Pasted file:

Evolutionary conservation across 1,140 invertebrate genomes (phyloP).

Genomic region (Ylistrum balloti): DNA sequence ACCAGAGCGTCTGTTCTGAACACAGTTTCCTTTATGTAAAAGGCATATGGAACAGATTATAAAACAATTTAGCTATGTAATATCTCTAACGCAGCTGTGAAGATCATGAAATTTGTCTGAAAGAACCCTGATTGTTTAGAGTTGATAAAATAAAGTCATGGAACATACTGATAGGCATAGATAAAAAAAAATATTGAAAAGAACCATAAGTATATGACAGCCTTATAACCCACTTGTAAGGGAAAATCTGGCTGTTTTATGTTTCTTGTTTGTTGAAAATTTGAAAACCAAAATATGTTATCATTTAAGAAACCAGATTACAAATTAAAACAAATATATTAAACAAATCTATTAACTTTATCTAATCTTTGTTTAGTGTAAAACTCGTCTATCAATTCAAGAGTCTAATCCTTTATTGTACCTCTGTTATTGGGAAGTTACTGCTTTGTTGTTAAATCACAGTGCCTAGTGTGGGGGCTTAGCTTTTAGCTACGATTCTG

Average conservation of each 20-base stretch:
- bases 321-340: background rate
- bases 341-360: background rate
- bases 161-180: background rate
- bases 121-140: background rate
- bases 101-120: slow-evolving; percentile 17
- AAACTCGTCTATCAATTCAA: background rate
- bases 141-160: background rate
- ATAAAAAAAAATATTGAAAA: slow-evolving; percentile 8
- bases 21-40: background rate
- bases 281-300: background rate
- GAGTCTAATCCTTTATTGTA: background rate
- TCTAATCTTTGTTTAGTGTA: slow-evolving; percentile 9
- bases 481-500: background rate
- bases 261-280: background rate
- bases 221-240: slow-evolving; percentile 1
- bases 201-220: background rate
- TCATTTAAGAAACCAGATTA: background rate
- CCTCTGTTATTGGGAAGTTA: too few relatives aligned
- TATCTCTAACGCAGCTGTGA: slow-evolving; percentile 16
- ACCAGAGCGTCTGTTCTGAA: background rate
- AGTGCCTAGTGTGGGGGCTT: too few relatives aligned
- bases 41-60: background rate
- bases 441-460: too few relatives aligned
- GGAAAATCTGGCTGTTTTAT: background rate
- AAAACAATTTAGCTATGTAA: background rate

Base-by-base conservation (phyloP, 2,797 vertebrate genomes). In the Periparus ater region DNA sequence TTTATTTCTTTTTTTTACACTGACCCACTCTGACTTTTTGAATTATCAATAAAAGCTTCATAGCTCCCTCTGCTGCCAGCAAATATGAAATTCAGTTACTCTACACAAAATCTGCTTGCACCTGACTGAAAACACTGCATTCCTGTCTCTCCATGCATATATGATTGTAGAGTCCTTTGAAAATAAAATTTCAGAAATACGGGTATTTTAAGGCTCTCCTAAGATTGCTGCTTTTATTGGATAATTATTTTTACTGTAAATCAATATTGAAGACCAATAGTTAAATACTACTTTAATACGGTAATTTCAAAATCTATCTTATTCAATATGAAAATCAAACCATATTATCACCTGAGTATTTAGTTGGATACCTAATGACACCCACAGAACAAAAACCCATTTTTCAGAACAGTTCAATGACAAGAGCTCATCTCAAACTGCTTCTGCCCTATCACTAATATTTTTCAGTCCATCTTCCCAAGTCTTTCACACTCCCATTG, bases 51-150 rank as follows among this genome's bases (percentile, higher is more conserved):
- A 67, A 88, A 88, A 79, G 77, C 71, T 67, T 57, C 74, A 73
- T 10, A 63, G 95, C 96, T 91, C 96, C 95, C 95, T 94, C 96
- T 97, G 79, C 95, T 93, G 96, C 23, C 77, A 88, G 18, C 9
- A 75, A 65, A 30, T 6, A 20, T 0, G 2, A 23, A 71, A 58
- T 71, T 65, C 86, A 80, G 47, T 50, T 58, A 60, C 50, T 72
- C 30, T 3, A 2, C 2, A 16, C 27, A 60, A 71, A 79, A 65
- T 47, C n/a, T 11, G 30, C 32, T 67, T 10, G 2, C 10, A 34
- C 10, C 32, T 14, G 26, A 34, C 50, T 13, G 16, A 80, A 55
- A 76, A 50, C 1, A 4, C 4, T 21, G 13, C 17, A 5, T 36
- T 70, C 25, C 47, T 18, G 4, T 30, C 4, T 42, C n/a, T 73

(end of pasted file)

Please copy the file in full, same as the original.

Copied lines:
Evolutionary conservation across 1,140 invertebrate genomes (phyloP).

Genomic region (Ylistrum balloti): DNA sequence ACCAGAGCGTCTGTTCTGAACACAGTTTCCTTTATGTAAAAGGCATATGGAACAGATTATAAAACAATTTAGCTATGTAATATCTCTAACGCAGCTGTGAAGATCATGAAATTTGTCTGAAAGAACCCTGATTGTTTAGAGTTGATAAAATAAAGTCATGGAACATACTGATAGGCATAGATAAAAAAAAATATTGAAAAGAACCATAAGTATATGACAGCCTTATAACCCACTTGTAAGGGAAAATCTGGCTGTTTTATGTTTCTTGTTTGTTGAAAATTTGAAAACCAAAATATGTTATCATTTAAGAAACCAGATTACAAATTAAAACAAATATATTAAACAAATCTATTAACTTTATCTAATCTTTGTTTAGTGTAAAACTCGTCTATCAATTCAAGAGTCTAATCCTTTATTGTACCTCTGTTATTGGGAAGTTACTGCTTTGTTGTTAAATCACAGTGCCTAGTGTGGGGGCTTAGCTTTTAGCTACGATTCTG

Average conservation of each 20-base stretch:
- bases 321-340: background rate
- bases 341-360: background rate
- bases 161-180: background rate
- bases 121-140: background rate
- bases 101-120: slow-evolving; percentile 17
- AAACTCGTCTATCAATTCAA: background rate
- bases 141-160: background rate
- ATAAAAAAAAATATTGAAAA: slow-evolving; percentile 8
- bases 21-40: background rate
- bases 281-300: background rate
- GAGTCTAATCCTTTATTGTA: background rate
- TCTAATCTTTGTTTAGTGTA: slow-evolving; percentile 9
- bases 481-500: background rate
- bases 261-280: background rate
- bases 221-240: slow-evolving; percentile 1
- bases 201-220: background rate
- TCATTTAAGAAACCAGATTA: background rate
- CCTCTGTTATTGGGAAGTTA: too few relatives aligned
- TATCTCTAACGCAGCTGTGA: slow-evolving; percentile 16
- ACCAGAGCGTCTGTTCTGAA: background rate
- AGTGCCTAGTGTGGGGGCTT: too few relatives aligned
- bases 41-60: background rate
- bases 441-460: too few relatives aligned
- GGAAAATCTGGCTGTTTTAT: background rate
- AAAACAATTTAGCTATGTAA: background rate

Base-by-base conservation (phyloP, 2,797 vertebrate genomes). In the Periparus ater region DNA sequence TTTATTTCTTTTTTTTACACTGACCCACTCTGACTTTTTGAATTATCAATAAAAGCTTCATAGCTCCCTCTGCTGCCAGCAAATATGAAATTCAGTTACTCTACACAAAATCTGCTTGCACCTGACTGAAAACACTGCATTCCTGTCTCTCCATGCATATATGATTGTAGAGTCCTTTGAAAATAAAATTTCAGAAATACGGGTATTTTAAGGCTCTCCTAAGATTGCTGCTTTTATTGGATAATTATTTTTACTGTAAATCAATATTGAAGACCAATAGTTAAATACTACTTTAATACGGTAATTTCAAAATCTATCTTATTCAATATGAAAATCAAACCATATTATCACCTGAGTATTTAGTTGGATACCTAATGACACCCACAGAACAAAAACCCATTTTTCAGAACAGTTCAATGACAAGAGCTCATCTCAAACTGCTTCTGCCCTATCACTAATATTTTTCAGTCCATCTTCCCAAGTCTTTCACACTCCCATTG, bases 51-150 rank as follows among this genome's bases (percentile, higher is more conserved):
- A 67, A 88, A 88, A 79, G 77, C 71, T 67, T 57, C 74, A 73
- T 10, A 63, G 95, C 96, T 91, C 96, C 95, C 95, T 94, C 96
- T 97, G 79, C 95, T 93, G 96, C 23, C 77, A 88, G 18, C 9
- A 75, A 65, A 30, T 6, A 20, T 0, G 2, A 23, A 71, A 58
- T 71, T 65, C 86, A 80, G 47, T 50, T 58, A 60, C 50, T 72
- C 30, T 3, A 2, C 2, A 16, C 27, A 60, A 71, A 79, A 65
- T 47, C n/a, T 11, G 30, C 32, T 67, T 10, G 2, C 10, A 34
- C 10, C 32, T 14, G 26, A 34, C 50, T 13, G 16, A 80, A 55
- A 76, A 50, C 1, A 4, C 4, T 21, G 13, C 17, A 5, T 36
- T 70, C 25, C 47, T 18, G 4, T 30, C 4, T 42, C n/a, T 73